Blade Runner – Tears in Rain
Sci-fi Shakespeare. That’s how I describe the dialogue that Rutger Hauer’s Roy Batty speaks throughout Ridley Scott’s Blade Runner. In the film, Harrison Ford is employed as a Blade Runner, which is essentially a cop who pursues and tries to terminate four replicants (Androids – virtually identical to adult humans that have superior strength, speed, and smarts) who stole a ship in space and have returned to Earth to find their creator.
“Tears in Rain” is perhaps the most moving death soliloquy in all of cinema. There’s even an entire Wikipedia page dedicated to it. The scene is beautifully shot and as Batty begins discussing his life, the viewer again asks themselves, “what makes us human?” Just because Roy didn’t have a heart, does that make him less of a man? He was “born,” he’s been in love, he’s experienced death — all moments — moments that you and I have all had. Moments that, like ours, will be lost … like tears in rain.
The Raid 2: Berandal – The Kitchen Scene
Look, The Raid and The Raid 2: Berandal are simply #NotOptional. Growing up in Brooklyn, my best friend was Cantonese. Along with the amazing food that his Pau Pau would make, or the awesome laundromat that his Gung Gung ran, we watched a lot of foreign martial arts cinema. And I was so glad that we did. Some of the greatest fight scenes came from films like: Enter The Dragon, IP Man, Ong-Bak, The Protector, Drunken Master, Fearless, Once Upon A Time In China, Crouching Tiger Hidden Dragon, The 36th Chamber of Shaolin and more!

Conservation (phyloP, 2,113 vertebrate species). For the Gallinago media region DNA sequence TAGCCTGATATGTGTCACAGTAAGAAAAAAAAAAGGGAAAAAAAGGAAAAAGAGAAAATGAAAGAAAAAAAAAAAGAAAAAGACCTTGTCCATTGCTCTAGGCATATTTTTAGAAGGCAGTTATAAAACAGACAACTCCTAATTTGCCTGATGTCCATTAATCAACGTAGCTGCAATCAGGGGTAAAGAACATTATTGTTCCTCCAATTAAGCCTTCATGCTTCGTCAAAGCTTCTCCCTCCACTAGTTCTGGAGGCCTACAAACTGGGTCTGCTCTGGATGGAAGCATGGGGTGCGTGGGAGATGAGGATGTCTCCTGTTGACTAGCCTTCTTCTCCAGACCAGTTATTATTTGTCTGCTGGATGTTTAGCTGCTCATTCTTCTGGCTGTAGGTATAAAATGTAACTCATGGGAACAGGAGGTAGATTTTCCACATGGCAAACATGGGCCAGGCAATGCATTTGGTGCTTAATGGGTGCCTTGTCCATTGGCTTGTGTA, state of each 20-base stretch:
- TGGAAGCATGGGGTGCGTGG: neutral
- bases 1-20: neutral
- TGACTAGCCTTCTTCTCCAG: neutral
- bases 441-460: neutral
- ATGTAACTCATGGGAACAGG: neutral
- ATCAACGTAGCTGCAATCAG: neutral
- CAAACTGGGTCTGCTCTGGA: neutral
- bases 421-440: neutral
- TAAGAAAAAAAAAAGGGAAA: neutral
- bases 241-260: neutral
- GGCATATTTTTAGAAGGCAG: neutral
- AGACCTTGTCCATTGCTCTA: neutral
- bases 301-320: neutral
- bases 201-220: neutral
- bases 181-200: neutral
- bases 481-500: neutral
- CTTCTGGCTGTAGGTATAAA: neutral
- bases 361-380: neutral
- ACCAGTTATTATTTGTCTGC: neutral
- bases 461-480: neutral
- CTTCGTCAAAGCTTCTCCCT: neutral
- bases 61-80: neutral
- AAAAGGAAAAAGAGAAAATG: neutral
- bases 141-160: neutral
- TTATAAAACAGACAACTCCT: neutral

The Raid 2 takes it to another level. While the majority of the set-piece moments in that film are incredible, the Kitchen Scene is NEXT LEVEL. The scene is so intense, I lose 2-3 pounds from sweat whenever I watch it. It’s a moment that the entire 2 1/2 hours leads up to and it delivers.
The Kitchen Scene is a like a Three-Act play. It has a beginning, a middle, and an end. What’s great is even the most casual of viewer can infer where those Acts begin and end. Just like the beautiful ballet, the Kitchen Scene is a beautifully choreographed dance of death.
Training Day – “King Kong Ain’t Got Shit on Me”
Some people call it “the scene that won Denzel an Oscar.” The final scene between Jake and Alonzo is amazing. Knowing his time is very well coming to an end, Alonzo is a desperate man. He needs that money. Antoine Fuqua is an amazing director, and handles dialogue with such ease. That’s why the scene is probably my most quoted out of all of the scenes in this article. I mean:
“Play the player, pimp the pimp. I don’t think you’ll shoot me, nigga.”